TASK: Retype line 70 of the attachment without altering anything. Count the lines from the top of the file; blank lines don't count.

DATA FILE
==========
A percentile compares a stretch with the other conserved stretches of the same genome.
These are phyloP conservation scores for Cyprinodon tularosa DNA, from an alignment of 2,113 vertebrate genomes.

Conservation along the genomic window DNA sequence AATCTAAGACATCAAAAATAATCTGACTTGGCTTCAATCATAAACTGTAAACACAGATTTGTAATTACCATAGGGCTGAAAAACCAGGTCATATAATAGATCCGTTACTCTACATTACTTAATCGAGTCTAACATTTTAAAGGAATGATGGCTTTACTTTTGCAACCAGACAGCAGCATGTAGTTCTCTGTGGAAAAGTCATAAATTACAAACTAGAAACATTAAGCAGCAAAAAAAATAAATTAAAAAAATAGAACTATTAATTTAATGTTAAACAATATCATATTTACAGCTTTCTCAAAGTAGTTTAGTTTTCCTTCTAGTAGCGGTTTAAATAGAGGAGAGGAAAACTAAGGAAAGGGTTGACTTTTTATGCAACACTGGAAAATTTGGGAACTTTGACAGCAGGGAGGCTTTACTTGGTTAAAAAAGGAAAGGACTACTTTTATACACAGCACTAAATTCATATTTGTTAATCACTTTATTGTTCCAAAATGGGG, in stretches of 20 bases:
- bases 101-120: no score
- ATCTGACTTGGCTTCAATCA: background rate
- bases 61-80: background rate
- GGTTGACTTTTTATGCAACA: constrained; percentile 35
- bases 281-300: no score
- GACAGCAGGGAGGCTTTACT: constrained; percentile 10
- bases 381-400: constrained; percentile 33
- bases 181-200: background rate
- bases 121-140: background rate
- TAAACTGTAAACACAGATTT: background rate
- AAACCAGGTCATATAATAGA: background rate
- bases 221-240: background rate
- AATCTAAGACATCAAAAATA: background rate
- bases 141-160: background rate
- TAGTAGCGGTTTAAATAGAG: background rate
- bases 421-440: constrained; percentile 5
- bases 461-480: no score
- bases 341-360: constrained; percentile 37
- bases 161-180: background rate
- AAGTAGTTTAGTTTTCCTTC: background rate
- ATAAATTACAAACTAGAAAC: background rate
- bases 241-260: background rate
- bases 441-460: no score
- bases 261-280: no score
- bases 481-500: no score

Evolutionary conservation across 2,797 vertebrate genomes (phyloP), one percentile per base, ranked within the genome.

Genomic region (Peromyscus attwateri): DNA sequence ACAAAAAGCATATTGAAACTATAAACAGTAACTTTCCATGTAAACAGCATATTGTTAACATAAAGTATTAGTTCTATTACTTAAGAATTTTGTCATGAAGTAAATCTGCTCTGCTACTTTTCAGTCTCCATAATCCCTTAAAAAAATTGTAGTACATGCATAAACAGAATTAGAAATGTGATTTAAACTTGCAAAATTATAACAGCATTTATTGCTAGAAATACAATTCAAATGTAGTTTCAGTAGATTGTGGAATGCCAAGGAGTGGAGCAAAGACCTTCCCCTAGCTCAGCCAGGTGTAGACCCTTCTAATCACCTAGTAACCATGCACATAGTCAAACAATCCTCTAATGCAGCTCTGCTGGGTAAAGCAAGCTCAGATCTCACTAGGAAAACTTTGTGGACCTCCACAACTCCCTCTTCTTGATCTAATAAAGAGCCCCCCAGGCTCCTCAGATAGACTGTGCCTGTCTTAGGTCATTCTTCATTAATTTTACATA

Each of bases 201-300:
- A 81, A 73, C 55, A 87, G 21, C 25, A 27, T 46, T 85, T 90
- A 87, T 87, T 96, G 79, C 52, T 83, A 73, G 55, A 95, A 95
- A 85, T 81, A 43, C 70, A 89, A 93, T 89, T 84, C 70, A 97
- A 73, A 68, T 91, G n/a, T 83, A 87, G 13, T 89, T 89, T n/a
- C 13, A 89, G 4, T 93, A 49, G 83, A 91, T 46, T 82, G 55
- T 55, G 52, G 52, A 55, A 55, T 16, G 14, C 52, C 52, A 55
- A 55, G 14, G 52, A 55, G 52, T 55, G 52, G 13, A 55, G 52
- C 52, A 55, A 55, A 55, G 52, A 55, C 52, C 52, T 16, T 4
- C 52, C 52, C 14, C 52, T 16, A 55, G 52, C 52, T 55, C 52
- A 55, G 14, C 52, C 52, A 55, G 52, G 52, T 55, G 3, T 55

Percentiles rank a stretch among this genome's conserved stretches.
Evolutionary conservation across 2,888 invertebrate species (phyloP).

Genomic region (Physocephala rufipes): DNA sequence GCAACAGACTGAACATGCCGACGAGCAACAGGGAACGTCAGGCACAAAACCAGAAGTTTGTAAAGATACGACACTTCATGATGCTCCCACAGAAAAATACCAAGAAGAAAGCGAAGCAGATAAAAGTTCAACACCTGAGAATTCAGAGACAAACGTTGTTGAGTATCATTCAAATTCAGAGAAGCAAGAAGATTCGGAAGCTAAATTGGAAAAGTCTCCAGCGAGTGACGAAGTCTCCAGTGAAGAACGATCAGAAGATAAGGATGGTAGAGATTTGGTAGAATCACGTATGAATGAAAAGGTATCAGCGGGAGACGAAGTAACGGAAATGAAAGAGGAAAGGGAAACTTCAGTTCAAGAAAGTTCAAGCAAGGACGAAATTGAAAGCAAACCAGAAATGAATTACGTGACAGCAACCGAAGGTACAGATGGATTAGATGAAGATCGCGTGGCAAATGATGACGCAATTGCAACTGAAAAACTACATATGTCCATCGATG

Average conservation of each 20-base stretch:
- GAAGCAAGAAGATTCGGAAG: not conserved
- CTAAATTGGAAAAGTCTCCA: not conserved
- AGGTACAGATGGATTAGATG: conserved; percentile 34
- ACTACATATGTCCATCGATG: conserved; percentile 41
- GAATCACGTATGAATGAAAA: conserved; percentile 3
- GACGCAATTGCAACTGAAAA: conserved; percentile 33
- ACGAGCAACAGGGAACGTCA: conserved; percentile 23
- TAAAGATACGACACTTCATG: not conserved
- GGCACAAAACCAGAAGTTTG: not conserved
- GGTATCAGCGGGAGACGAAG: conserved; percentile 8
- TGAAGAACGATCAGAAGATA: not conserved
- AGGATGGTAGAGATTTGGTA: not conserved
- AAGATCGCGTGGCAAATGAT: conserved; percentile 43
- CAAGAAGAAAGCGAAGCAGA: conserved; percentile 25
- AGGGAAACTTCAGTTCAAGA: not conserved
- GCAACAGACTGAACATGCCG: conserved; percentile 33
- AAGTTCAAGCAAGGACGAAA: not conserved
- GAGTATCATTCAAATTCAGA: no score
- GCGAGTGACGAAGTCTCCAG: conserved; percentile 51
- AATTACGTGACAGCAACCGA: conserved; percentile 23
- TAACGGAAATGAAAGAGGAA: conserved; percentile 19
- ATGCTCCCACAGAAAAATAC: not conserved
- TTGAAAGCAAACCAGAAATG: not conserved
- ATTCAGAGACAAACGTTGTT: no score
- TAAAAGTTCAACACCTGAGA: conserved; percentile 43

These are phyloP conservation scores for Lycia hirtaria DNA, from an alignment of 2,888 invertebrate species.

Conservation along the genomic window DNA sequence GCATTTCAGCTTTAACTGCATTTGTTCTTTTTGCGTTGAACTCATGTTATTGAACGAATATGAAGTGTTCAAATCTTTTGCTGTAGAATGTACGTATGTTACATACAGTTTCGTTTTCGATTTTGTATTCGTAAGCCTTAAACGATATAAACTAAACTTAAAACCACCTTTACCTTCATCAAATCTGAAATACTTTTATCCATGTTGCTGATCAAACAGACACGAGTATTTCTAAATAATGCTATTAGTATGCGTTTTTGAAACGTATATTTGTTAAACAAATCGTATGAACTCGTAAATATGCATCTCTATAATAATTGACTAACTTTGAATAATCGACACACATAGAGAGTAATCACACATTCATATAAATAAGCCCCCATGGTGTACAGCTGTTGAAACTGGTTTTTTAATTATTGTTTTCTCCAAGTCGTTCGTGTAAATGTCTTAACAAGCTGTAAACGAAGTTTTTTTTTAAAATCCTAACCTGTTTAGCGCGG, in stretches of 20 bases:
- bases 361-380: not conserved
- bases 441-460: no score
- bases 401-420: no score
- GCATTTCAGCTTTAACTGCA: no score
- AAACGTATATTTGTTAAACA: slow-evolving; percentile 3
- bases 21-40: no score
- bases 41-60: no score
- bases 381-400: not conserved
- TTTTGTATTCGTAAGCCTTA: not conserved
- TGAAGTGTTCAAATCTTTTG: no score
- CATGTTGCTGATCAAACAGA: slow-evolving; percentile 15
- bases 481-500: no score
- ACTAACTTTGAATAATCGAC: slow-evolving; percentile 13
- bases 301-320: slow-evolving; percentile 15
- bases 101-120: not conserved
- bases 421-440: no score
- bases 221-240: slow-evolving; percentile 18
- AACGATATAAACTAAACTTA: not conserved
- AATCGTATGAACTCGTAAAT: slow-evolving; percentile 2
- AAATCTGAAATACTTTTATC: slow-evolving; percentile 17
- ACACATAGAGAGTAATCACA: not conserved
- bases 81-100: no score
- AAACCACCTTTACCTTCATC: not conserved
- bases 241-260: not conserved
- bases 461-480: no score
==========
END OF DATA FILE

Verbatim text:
- TAAAAGTTCAACACCTGAGA: conserved; percentile 43